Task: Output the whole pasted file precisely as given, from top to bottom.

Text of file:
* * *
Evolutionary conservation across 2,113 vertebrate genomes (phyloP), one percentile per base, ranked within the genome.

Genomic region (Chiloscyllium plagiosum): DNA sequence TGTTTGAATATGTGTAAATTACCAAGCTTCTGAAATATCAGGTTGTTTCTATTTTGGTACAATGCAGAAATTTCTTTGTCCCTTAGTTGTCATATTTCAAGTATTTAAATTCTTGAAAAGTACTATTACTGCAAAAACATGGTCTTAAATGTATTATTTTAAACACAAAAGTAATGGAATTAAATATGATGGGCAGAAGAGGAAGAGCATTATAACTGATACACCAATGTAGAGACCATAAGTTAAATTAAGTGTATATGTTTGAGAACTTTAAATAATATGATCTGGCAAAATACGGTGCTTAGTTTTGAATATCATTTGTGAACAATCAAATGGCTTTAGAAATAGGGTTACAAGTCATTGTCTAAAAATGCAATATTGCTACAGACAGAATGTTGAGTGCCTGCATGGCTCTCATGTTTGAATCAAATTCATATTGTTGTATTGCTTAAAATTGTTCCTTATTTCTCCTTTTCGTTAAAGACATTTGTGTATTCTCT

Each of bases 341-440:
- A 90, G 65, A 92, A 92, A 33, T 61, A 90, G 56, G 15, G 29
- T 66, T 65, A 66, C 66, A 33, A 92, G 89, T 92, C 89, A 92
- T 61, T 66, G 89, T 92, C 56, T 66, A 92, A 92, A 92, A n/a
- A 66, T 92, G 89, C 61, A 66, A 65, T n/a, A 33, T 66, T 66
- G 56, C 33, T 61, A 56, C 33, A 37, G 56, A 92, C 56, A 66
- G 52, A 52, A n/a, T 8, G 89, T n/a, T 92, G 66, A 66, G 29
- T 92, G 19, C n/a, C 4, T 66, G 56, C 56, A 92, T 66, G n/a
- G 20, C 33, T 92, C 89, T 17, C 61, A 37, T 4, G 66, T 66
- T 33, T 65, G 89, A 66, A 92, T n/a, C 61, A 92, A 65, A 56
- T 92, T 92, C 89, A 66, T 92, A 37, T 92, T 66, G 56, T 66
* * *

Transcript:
Evolutionary conservation across 2,113 vertebrate genomes (phyloP), one percentile per base, ranked within the genome.

Genomic region (Chiloscyllium plagiosum): DNA sequence TGTTTGAATATGTGTAAATTACCAAGCTTCTGAAATATCAGGTTGTTTCTATTTTGGTACAATGCAGAAATTTCTTTGTCCCTTAGTTGTCATATTTCAAGTATTTAAATTCTTGAAAAGTACTATTACTGCAAAAACATGGTCTTAAATGTATTATTTTAAACACAAAAGTAATGGAATTAAATATGATGGGCAGAAGAGGAAGAGCATTATAACTGATACACCAATGTAGAGACCATAAGTTAAATTAAGTGTATATGTTTGAGAACTTTAAATAATATGATCTGGCAAAATACGGTGCTTAGTTTTGAATATCATTTGTGAACAATCAAATGGCTTTAGAAATAGGGTTACAAGTCATTGTCTAAAAATGCAATATTGCTACAGACAGAATGTTGAGTGCCTGCATGGCTCTCATGTTTGAATCAAATTCATATTGTTGTATTGCTTAAAATTGTTCCTTATTTCTCCTTTTCGTTAAAGACATTTGTGTATTCTCT

Each of bases 341-440:
- A 90, G 65, A 92, A 92, A 33, T 61, A 90, G 56, G 15, G 29
- T 66, T 65, A 66, C 66, A 33, A 92, G 89, T 92, C 89, A 92
- T 61, T 66, G 89, T 92, C 56, T 66, A 92, A 92, A 92, A n/a
- A 66, T 92, G 89, C 61, A 66, A 65, T n/a, A 33, T 66, T 66
- G 56, C 33, T 61, A 56, C 33, A 37, G 56, A 92, C 56, A 66
- G 52, A 52, A n/a, T 8, G 89, T n/a, T 92, G 66, A 66, G 29
- T 92, G 19, C n/a, C 4, T 66, G 56, C 56, A 92, T 66, G n/a
- G 20, C 33, T 92, C 89, T 17, C 61, A 37, T 4, G 66, T 66
- T 33, T 65, G 89, A 66, A 92, T n/a, C 61, A 92, A 65, A 56
- T 92, T 92, C 89, A 66, T 92, A 37, T 92, T 66, G 56, T 66